The Waipara Valley has lost much of its indigenous ecosystem through the course of human settlement.
The North Canterbury wine growing region is ecologically important. It was once covered in forest and bush: including such species as lancewood, kowhai, lacebark and totara. Maori and European habitation has altered the landscape, particularly with the development of farming, forestry and horticulture.
Bellbird Spring is one of a group of 45 Waipara Valley property owners that participates in Greening Waipara - a biodiversity improvement programme. The programme focuses on planting and maintaining native species in and around vineyards which in turn improve habitat for beneficial insects.
Native species have been planted around the spring that gives Bellbird Spring its name. This and the adjacent area on our family’s Home Block vineyard has both mature and recently planted Kowhai, Cabbage Trees, Lacebark, Kanuka, Lemonwood, Ribbonwood and Totara amonst others.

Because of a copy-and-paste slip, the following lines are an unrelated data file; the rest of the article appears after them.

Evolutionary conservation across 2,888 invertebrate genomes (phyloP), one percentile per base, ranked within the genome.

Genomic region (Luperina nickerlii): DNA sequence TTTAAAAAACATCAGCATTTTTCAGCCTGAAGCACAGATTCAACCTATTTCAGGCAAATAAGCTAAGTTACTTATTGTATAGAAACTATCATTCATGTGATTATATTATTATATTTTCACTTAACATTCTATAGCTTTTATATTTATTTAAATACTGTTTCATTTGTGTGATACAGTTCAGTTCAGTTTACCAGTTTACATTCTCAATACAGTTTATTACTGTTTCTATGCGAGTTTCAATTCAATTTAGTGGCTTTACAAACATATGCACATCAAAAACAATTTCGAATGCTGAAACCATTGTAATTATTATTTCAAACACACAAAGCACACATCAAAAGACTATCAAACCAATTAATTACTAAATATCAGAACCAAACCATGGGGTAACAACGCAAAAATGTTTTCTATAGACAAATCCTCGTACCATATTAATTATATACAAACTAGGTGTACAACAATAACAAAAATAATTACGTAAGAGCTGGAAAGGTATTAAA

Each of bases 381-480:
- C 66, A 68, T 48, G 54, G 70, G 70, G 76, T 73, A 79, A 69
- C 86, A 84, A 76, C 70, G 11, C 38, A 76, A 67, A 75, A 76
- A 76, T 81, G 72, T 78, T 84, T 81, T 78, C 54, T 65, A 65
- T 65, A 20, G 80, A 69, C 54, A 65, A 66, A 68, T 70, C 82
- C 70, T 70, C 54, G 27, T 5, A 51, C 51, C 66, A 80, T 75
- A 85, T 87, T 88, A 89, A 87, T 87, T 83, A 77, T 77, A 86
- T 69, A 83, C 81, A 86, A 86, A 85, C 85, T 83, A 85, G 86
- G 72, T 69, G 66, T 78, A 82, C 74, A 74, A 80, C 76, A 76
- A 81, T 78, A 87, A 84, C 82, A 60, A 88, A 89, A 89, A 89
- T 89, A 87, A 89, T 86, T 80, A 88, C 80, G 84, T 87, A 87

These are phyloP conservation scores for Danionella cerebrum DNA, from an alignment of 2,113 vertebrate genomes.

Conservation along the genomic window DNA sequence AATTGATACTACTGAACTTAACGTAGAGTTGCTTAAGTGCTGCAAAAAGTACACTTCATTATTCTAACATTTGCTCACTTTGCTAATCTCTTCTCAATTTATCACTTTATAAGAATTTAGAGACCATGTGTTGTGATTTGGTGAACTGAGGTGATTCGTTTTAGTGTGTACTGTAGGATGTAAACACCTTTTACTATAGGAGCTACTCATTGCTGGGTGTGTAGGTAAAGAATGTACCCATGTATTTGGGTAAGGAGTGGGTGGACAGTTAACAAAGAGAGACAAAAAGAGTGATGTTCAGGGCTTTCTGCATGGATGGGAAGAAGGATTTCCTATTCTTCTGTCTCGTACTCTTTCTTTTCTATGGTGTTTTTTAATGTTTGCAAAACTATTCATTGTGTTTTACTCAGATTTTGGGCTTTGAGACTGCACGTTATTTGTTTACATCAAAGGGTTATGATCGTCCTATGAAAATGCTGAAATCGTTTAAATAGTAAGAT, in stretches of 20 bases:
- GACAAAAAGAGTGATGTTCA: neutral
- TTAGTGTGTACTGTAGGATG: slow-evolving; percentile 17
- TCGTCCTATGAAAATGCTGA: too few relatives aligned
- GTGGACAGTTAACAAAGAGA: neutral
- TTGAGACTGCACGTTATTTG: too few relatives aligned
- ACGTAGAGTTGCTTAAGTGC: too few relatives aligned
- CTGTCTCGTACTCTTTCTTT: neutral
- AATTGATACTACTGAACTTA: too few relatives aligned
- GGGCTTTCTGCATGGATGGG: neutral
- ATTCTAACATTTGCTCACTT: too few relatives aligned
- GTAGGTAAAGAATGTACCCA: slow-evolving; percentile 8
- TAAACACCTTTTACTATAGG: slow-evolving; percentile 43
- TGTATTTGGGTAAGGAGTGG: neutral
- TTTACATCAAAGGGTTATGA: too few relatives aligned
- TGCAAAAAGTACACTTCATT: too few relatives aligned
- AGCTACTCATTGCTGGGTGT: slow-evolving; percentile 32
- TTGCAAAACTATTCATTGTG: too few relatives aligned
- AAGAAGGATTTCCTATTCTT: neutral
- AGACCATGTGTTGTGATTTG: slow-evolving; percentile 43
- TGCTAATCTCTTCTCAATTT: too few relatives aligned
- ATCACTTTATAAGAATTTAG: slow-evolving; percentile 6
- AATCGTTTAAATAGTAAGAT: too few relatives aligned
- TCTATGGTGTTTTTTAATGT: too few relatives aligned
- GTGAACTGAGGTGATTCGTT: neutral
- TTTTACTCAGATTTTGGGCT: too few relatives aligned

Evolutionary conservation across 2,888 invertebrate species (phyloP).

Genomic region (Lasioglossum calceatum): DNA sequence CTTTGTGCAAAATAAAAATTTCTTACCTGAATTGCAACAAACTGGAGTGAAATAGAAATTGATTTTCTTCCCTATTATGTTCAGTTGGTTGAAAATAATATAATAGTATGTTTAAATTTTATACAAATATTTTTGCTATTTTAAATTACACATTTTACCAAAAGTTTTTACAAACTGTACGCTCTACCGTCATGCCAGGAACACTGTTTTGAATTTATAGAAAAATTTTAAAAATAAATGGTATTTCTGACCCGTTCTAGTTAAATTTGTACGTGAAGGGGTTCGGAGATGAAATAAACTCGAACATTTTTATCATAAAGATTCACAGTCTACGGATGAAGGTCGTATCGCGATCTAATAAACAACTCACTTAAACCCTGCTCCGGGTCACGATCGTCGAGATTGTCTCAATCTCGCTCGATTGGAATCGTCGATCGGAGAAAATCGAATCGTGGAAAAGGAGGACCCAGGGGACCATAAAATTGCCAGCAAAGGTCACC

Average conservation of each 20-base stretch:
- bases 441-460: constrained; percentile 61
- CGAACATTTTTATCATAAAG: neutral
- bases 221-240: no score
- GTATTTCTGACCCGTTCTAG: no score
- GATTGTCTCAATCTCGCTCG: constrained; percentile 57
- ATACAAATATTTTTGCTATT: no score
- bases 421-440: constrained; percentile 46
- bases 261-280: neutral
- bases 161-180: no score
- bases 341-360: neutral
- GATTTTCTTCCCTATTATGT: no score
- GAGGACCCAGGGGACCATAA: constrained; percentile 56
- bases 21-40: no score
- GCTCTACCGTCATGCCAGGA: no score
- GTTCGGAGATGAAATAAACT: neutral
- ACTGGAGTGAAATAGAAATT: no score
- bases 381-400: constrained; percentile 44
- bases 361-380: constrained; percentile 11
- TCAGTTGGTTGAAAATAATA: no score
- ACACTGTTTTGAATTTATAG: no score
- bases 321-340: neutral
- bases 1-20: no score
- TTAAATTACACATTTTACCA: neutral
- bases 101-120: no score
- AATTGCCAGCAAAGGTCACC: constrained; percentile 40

The value of ‘natures services’ from beneficial insects has been supported by research performed by Professor Steve Wratten and others of Lincoln University. Details of these benefits are discussed in the Our Changing World radio interview. To hear this interesting interview copy and paste the following address in to your browser:
The Greening Waipara project was a finalist of the Canterbury-Aoraki Conservation Board Awards - an annual recognition of conservation efforts and achievements in Canterbury. It continues to be supported by property owners and the Hurunui District Council.